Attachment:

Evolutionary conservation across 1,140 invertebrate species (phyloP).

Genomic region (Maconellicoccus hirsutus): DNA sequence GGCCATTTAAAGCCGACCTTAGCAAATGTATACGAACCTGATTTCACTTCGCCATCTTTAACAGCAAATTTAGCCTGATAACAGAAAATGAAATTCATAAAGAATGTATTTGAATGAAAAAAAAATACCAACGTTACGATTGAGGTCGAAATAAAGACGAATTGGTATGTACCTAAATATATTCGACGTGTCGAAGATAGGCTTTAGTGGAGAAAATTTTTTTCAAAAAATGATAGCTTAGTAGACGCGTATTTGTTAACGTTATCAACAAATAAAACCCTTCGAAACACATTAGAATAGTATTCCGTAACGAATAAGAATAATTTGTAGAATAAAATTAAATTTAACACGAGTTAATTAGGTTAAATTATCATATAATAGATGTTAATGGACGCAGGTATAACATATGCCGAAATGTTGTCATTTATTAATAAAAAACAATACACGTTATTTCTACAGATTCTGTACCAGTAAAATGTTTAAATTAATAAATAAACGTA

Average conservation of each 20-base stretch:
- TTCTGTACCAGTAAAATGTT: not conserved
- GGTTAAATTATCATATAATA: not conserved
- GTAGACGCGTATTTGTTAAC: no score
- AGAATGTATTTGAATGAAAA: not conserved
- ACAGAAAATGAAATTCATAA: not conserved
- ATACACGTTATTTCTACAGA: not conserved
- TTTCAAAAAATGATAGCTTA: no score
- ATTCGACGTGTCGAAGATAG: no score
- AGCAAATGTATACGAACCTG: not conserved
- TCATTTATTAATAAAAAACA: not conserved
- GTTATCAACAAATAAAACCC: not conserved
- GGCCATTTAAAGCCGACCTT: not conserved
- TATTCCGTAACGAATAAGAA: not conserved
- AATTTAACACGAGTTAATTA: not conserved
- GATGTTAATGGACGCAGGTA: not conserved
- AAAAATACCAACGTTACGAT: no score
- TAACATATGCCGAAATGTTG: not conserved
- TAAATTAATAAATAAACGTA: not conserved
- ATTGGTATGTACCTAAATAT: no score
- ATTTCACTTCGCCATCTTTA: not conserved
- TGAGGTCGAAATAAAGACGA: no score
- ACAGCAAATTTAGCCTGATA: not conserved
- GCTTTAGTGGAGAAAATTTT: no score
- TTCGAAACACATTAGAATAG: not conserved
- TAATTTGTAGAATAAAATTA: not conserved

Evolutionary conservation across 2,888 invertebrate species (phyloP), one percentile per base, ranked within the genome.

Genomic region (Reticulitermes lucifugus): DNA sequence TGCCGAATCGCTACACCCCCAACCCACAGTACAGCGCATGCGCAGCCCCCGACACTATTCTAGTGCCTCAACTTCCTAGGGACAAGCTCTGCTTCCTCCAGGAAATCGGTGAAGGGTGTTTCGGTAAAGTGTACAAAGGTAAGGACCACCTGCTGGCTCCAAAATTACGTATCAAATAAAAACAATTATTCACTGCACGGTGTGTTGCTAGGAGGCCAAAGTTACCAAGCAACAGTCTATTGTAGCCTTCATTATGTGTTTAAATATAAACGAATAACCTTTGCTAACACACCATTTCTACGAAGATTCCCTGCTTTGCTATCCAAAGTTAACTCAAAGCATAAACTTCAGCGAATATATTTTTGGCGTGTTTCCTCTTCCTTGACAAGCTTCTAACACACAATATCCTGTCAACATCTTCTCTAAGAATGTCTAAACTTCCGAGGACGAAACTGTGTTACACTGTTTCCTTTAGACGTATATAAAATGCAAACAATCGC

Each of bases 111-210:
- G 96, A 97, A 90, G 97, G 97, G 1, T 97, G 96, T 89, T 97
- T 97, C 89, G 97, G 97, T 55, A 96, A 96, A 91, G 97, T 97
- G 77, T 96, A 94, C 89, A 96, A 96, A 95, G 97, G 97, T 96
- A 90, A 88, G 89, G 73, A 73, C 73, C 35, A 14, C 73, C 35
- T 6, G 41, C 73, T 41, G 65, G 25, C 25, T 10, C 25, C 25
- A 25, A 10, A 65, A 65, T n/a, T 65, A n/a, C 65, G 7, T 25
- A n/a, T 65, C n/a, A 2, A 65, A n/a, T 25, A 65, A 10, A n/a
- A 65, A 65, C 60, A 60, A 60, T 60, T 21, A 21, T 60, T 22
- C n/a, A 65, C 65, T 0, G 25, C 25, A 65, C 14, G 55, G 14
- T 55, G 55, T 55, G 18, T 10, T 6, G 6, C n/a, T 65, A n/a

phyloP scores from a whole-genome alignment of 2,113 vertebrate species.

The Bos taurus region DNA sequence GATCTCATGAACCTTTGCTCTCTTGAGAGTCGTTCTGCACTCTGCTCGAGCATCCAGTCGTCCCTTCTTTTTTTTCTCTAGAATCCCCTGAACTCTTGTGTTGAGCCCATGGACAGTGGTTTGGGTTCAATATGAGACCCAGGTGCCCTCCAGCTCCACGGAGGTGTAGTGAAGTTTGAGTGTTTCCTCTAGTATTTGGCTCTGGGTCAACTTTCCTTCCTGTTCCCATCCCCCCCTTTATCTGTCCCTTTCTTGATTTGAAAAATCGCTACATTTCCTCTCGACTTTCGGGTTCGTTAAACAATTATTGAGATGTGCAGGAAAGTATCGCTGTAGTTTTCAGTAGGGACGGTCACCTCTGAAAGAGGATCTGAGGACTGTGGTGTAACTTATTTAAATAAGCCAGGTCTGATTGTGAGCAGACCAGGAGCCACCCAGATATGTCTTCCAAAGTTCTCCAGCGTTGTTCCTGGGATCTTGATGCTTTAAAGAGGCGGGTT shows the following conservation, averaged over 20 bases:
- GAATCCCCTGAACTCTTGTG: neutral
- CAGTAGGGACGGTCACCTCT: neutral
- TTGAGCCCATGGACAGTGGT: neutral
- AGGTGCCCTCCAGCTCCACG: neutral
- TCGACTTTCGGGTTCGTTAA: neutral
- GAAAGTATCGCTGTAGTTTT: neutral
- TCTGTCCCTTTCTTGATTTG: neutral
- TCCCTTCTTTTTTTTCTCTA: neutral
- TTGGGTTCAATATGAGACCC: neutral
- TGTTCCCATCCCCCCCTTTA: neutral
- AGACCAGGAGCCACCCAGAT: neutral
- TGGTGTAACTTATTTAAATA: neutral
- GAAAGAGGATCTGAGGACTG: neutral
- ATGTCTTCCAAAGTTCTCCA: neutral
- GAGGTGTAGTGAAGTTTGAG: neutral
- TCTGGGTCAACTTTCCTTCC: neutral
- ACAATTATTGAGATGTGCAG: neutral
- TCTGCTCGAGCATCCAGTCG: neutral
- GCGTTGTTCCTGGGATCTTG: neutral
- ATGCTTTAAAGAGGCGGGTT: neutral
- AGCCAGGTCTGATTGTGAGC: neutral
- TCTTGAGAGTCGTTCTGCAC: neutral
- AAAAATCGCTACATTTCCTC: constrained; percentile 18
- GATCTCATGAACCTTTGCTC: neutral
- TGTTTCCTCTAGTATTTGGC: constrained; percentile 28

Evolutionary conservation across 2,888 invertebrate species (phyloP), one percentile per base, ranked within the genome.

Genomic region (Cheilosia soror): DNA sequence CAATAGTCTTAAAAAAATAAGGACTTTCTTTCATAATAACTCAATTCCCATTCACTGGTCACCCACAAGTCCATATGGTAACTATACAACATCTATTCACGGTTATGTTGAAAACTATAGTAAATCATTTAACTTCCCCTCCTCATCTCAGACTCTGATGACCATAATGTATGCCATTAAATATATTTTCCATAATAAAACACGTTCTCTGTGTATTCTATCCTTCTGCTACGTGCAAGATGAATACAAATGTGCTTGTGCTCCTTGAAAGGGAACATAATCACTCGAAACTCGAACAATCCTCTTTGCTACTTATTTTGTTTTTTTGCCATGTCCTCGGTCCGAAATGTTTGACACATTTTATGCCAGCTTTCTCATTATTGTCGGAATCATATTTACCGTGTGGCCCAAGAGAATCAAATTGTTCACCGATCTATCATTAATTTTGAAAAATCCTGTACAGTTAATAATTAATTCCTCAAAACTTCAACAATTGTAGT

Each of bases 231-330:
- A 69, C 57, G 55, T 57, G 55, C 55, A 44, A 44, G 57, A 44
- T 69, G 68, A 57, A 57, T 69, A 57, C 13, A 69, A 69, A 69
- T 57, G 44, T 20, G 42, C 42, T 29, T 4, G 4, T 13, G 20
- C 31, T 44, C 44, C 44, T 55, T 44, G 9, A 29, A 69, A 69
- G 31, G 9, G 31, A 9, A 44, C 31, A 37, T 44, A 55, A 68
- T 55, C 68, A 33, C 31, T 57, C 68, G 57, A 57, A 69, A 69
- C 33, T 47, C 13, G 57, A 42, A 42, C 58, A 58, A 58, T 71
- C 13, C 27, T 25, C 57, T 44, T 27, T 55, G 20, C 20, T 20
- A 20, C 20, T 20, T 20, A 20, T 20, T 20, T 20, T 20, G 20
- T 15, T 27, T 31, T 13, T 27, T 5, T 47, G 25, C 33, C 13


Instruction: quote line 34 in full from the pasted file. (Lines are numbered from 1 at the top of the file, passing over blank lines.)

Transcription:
- G 77, T 96, A 94, C 89, A 96, A 96, A 95, G 97, G 97, T 96